You're Making Your Homemade Fried Chicken Sandwich All Wrong

If there's one thing almost everybody can agree on, it's that we all love chicken sandwiches. Whether you prefer Popeyes' or Chick-Fil-A's or KFC's or maybe you're even one of the few who favor Burger King's (hey, we're not judging, to each their own), no-one can deny that crispy fried chicken on a brioche bun with mayo and pickles is just about the perfect lunch. And you know what? We wouldn't exactly turn one down for dinner or even breakfast, either. Heck, we'll have another one for dessert.

While it's easy and not all that expensive to satisfy your chicken sandwich craving at probably any of half a dozen drive-thrus near you, you could, you know, always try making such a sandwich at home. Yes, frying chicken can be scary! But you'll only be working with a boneless breast here, so that cuts down on some of the complications. Plus, you can always oven-fry or use an air fryer, both of these being easier (and lower-calorie) cooking methods than is deep-frying. In case you're still on the fence about whether you want to try making your own chicken sandwich, or – worse – you've tried it once and screwed it up royally, Mashed went to Perdue Farms' chef Chris Moyer for some expert-level tips on chicken sandwich creation.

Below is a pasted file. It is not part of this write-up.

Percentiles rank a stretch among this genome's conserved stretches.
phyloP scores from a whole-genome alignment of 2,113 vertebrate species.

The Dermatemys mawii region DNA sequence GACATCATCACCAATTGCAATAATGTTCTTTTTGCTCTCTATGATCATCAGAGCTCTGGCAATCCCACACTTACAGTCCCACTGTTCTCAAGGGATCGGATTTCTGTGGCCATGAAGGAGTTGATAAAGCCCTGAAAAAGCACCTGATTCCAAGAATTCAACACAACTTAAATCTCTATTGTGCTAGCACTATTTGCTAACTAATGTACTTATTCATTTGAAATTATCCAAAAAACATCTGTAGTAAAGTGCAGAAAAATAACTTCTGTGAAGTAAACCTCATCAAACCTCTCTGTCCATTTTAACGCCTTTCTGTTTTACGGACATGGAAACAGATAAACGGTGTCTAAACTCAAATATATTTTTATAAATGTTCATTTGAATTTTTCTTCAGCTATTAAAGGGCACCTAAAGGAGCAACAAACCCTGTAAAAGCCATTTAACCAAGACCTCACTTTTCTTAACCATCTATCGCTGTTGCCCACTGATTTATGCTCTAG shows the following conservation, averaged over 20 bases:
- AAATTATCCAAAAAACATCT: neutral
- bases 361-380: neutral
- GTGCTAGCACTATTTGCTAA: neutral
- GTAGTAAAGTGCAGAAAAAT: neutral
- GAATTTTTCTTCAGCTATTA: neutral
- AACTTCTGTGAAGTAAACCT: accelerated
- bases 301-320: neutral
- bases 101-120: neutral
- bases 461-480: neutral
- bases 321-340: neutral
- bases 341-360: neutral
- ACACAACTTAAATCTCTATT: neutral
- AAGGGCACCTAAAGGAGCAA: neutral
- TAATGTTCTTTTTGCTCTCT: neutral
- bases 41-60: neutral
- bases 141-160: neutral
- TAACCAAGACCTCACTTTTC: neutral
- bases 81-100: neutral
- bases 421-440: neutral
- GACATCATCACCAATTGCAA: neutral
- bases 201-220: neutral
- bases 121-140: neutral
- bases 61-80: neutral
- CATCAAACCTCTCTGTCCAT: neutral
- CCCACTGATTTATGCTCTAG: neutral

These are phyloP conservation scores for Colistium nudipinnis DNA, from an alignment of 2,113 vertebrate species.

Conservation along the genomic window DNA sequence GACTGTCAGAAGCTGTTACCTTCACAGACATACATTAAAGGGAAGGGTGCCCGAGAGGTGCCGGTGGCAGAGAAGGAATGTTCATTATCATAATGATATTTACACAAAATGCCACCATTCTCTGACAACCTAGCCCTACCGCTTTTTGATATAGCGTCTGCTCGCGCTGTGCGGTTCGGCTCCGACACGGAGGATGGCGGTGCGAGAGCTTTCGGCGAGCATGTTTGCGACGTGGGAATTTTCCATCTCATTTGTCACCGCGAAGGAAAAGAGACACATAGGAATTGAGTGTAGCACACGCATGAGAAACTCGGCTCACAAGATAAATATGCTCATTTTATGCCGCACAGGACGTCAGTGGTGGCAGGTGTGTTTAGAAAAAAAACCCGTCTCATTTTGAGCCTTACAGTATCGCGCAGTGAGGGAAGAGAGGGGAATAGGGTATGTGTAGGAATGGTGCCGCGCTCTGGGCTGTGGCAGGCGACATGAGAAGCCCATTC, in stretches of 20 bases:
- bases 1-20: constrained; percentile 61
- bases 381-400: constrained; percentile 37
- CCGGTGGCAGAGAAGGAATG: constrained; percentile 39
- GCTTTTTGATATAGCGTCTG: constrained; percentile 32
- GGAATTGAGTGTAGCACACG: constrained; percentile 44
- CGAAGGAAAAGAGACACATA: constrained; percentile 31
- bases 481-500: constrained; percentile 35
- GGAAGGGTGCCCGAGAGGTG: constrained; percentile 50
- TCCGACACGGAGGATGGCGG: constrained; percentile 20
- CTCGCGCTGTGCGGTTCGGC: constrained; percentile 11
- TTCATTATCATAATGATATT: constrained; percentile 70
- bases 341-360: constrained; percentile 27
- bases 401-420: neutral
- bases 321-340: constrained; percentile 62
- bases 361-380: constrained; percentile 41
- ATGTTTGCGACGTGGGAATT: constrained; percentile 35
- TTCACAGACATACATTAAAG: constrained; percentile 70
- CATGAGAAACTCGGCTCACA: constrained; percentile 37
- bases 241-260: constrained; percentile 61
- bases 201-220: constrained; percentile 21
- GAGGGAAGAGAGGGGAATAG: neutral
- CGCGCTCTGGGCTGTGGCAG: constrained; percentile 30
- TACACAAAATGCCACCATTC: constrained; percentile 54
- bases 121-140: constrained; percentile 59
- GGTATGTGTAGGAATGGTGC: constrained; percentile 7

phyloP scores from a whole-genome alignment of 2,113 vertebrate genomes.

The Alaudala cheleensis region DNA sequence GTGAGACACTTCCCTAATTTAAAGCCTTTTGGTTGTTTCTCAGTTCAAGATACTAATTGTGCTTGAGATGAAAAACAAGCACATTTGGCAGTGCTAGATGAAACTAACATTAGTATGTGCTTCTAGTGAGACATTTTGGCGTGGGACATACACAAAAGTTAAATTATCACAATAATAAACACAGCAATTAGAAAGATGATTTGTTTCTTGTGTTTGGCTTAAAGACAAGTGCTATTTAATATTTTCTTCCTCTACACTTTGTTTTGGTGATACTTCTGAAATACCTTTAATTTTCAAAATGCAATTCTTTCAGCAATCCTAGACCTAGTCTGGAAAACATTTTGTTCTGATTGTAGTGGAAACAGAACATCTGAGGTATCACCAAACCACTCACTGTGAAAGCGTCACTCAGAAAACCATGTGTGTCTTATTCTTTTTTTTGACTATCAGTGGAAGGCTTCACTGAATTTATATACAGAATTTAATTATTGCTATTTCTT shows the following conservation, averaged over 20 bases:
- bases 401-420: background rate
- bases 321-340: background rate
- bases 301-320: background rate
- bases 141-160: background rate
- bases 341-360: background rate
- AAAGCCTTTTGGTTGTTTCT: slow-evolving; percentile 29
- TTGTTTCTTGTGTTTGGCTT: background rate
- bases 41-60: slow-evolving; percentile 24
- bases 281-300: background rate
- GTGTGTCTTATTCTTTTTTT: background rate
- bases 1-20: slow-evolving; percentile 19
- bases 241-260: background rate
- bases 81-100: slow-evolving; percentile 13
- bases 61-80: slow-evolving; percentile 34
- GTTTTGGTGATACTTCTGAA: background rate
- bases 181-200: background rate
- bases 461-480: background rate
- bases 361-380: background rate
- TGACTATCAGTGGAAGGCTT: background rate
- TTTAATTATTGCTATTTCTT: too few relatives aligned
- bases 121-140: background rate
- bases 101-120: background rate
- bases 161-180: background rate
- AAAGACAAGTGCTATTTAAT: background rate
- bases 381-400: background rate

Mind the time and temperature

Moyer says that making a copycat Popeye's/Chick-Fil-A-style sandwich begins with a good brine, and he recommends using cultured buttermilk. If you use the uncultured kind, your chicken might be a bit bland, but cultured buttermilk, something he describes as having a similar consistency to yogurt and being used for cooking and baking rather than for drinking, includes acidified bacteria that he says provide this product with a "tangy, sour taste." He also says that it's important to give the chicken enough time to marinate properly, warning that if you're not marinating for at least 4 hours, the flavor won't soak in.

The most important thing to keep in mind when it comes to preparing the chicken, though, involves the actual cooking process. Moyer says that proper cooking temperature is crucial, so yes, you will need a deep-fry thermometer to monitor it. (Should you be deep-frying the chicken, that is. You may disregard this advice if using an air fryer or oven.) The reason temperature is so critical for successful chicken frying, he explains, is that "if the heat is too low, it won't cook properly and if it's too hot it will burn, or the chicken will end up being too dry."

Bearing in mind Moyer's tips, a delicious DIY chicken sandwich shouldn't be too hard to achieve. And if you like things on the spicy side, be sure to check out his recommendations for the best ways to bring the heat!